As participants only reflect on their behaviour on a weekly basis, we grouped the actions conceptually into seven categories, five of which cover diet-related actions and two of which cover physical activity-related actions. Participants will be asked to choose one category at the beginning of the week, and choose daily actions from this category for the rest of the week. Weekly behaviour reflection will therefore focus on the effectiveness of a category of actions. Taken together, the reflection and action planning process shall enable participants to experiment with different weight loss approaches and decide on their effectiveness and usefulness based on trends in weight data. At the beginning of weeks two through eight of the intervention, participants will be prompted to commit to some of the actions of previous weeks, as the performance of several weight loss actions increases chances for weight loss. Action planning support will be provided through daily questionnaires (Qualtrics, USA), which will be sent to participants every morning via email.

At baseline, participants will receive detailed instructions about the intervention with the aid of a manual which they may take home afterwards. The manual will explain the rationale of self-regulation and experimentation to participants and give tips on how to best weigh on a daily basis. It will also provide information on the different weight loss actions participants can try throughout the study. Participants will also be given an action diary, in which they will be asked to record their performed weight loss actions.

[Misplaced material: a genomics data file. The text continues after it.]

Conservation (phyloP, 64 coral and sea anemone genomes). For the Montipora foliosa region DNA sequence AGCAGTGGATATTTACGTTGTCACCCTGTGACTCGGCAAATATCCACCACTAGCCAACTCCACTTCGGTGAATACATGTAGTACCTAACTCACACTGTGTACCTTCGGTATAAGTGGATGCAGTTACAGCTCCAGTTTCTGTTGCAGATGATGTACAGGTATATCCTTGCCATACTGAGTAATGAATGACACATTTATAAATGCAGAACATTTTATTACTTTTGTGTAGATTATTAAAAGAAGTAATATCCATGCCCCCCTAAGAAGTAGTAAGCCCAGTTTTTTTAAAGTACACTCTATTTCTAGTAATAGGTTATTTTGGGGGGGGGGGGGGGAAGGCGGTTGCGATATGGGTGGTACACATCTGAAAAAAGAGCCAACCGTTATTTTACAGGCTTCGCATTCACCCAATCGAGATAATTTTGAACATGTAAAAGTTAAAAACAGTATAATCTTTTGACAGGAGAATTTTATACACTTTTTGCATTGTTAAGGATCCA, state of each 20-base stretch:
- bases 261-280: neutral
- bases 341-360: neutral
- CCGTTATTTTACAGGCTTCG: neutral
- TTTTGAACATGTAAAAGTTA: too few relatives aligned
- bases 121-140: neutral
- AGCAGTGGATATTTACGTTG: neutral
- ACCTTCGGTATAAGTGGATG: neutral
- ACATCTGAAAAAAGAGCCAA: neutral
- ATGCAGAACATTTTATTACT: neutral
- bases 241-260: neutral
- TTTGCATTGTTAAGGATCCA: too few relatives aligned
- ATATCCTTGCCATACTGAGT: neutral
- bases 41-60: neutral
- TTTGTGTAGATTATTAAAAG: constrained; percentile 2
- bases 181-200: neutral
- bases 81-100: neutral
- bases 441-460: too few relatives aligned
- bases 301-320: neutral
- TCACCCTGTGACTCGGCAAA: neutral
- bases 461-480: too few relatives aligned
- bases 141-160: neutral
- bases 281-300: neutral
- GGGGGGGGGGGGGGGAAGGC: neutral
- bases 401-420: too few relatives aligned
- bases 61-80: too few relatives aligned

We will call participants at the end of the first and fourth week to ask about and solve any technical problems that may have arisen (eg, with the functioning of the scales or the receiving of questionnaires). A figure from the study manual depicting the intervention procedure is displayed in figure 2. The Template for Intervention Description and Replication (TIDieR) checklist36 for the PREVAIL intervention and the comparator is reported in table 1.

Figure 2

Intervention procedure as depicted in study manual.

Table 1

TIDiER checklist describing the intervention and control condition

Control

Participants in the control group will be instructed to self-weigh daily and see what daily weighing motivates them to do. They will not receive any further instructions. By using this comparator group, we want to test whether the self-regulation process can enhance self-weighing to be an effective weight loss tool. Participants will receive smart scales (BodyTrace, New York) which are equipped with a SIM card and automatically transfer measurements to a secure server via the 3G/4G network. This will allow us to assess adherence to daily weighing in the control group.

Patients and public involvement